By Troy Ribeiro
“Remember Amnesia”; Cast: Dileep Rao, Shruti Marathe, Tovah Feldshuh, Curtiss Cook, Mahesh Manjrekar, Rondell Sheridan, Lisa Ann Walter, Vijay Patkar, Mohan Agashe, Aanand Kale, Medha Manjrekar; Direction: Dr Ravi Godse; Rating: **
‘Remember Amnesia’ is an Indie film in English, written and directed by Dr Ravi Godse. Despite having suspense and romance in equal measure, it lags way lower in the rung as a rom-com.
The title, ‘Remember Amnesia’, an oxymoron is intriguing. The film begins on a promising note with an interesting and sombre background score introducing us to Jay (Dileep Rao), a doctor of Indian origin settled in America.
Because of his obnoxious behaviour towards his colleagues, Jay is forced to visit India. Thence the plot, packed with stereotypical characters, verbose exposition and some witty dialogues, rolls out with clichés that make you repel.
Narrated in a linear manner, in India en route to his uncle’s place, Jay is robbed of his belongings and an accident makes him lose his memory. How he is nursed back to his senses with the help of Nina (Shruti Marathe), his caring doctor, forms the crux of this tale.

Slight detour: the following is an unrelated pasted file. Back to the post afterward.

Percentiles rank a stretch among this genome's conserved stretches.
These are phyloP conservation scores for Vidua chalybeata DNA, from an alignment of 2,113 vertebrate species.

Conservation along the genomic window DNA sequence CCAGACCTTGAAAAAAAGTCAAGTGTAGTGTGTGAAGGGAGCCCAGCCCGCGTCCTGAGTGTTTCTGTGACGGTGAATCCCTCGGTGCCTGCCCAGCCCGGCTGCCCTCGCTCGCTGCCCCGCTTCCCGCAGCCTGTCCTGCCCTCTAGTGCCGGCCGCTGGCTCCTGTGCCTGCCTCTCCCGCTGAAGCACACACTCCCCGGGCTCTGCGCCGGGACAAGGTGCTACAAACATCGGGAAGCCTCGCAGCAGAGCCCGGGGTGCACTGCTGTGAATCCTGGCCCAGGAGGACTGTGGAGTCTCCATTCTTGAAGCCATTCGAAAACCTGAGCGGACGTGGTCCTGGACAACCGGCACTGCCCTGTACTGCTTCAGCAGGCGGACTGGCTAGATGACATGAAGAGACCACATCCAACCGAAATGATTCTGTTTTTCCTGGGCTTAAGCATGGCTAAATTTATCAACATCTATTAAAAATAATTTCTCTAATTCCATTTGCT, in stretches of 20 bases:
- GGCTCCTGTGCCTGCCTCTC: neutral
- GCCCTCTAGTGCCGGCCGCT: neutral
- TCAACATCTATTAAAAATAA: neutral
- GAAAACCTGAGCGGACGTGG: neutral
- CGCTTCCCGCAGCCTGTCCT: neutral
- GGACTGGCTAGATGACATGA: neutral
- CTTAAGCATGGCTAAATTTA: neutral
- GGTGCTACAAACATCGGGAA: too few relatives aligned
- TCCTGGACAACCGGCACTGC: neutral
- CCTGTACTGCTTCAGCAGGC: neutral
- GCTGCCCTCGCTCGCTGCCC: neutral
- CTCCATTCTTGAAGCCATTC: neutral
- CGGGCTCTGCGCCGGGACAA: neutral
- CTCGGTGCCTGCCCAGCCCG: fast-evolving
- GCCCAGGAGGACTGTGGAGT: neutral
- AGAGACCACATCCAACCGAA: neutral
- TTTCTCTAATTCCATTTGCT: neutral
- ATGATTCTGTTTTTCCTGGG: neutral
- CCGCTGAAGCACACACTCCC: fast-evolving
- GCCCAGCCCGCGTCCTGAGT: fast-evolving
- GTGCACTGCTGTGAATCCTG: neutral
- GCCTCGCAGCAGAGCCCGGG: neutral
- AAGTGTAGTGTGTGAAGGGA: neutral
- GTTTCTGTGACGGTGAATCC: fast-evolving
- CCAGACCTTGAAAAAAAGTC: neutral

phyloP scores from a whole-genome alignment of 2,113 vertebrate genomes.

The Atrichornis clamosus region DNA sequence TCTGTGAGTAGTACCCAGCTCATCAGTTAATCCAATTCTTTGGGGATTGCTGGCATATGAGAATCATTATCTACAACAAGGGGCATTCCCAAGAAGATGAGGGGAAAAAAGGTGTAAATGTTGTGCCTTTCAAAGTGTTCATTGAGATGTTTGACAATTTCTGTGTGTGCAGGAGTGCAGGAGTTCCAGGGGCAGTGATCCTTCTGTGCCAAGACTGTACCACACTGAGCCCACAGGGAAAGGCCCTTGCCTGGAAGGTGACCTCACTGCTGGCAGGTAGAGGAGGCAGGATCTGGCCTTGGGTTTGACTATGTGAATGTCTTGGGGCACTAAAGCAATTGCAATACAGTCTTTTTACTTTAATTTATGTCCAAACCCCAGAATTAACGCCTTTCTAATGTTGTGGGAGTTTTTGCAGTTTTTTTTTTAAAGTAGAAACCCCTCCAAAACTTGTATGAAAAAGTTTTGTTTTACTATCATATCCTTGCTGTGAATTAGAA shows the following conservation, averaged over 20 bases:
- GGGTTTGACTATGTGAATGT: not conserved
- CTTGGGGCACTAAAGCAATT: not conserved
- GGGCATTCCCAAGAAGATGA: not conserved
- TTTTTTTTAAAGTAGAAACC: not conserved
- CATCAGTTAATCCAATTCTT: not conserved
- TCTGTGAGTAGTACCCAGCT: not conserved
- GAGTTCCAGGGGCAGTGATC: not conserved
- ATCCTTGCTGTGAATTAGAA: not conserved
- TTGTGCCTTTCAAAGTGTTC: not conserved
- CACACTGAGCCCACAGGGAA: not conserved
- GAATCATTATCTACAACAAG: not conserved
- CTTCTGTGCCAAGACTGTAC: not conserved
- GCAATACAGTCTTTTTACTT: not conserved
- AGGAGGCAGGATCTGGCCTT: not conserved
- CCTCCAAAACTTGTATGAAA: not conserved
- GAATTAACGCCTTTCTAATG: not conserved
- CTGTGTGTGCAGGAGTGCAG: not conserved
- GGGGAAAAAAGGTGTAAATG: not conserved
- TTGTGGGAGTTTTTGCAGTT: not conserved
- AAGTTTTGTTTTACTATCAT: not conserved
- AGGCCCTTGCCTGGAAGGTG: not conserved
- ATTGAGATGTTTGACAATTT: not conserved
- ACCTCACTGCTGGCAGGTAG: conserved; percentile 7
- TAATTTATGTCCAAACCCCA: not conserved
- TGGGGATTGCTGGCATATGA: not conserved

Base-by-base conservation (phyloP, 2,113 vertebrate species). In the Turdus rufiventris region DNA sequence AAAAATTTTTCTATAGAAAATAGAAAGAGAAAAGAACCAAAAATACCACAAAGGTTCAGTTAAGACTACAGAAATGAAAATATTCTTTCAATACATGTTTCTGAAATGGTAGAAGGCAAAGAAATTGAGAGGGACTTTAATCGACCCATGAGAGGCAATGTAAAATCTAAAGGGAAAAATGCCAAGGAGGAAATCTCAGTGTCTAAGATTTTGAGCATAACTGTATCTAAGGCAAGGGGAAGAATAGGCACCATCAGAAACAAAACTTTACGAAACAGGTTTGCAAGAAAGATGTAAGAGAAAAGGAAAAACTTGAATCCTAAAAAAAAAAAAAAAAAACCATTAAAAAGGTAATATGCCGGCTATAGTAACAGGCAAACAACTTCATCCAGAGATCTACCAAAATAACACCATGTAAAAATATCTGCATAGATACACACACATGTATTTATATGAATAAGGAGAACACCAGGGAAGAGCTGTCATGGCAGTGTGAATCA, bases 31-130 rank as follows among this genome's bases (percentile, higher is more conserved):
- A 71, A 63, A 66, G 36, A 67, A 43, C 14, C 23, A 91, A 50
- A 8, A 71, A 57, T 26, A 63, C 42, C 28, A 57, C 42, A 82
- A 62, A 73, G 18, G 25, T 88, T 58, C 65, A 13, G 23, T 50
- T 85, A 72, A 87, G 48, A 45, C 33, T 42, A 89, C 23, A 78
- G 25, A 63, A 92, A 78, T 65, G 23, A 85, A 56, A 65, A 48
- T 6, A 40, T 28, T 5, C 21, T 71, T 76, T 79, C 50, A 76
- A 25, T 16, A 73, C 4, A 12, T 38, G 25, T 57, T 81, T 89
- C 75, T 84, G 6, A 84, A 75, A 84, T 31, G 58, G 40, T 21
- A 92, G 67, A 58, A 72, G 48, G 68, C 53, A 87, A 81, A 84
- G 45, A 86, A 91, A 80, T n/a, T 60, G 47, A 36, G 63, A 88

Here, in a predictable story with one easily anticipated development after another, everything comes alive because the actors live the moment. Dileep Rao, with his typical American traits as Dr. Jay, is charming and convincing. He is a natural delivering his dialogues that are punched with dark or sarcastic humour.
Shruti Marathe as Dr. Jay’s love interest, is equally effortless. Together, their on-screen chemistry is palpable.
Mahesh Manjrekar, despite having a strong personality in a staid role as Dr. Sharma, does not add any nuance to his character, and Mohan Agashe in an absolutely miniscule role is wasted.
Tovah Feldshuh as Jay’s Boss Dr. Paula Smith, Curtiss Cook as Jay’s colleague and Rondell Sheridan as the security guard have their moments of on-screen glory.
Vijay Patkar and Anand Kale as bungling opportunists, besides Pran and Samir in hackneyed, nonsensical comedic roles, are eye-sores. Honestly, they weigh the film down.
Mounted with a moderate budget, the film has decent production and cinematic values. The visuals, background score and the editing are of fine quality.
At the end of the film, the director’s unwarranted public service message appears forced and amusing. It’s a kind of big brother giving you a sermon.
Overall, while the plot smoothly delves into the workings of the hospital in the US and India, the director seems stuck in a time warp, that shows India in a poor light.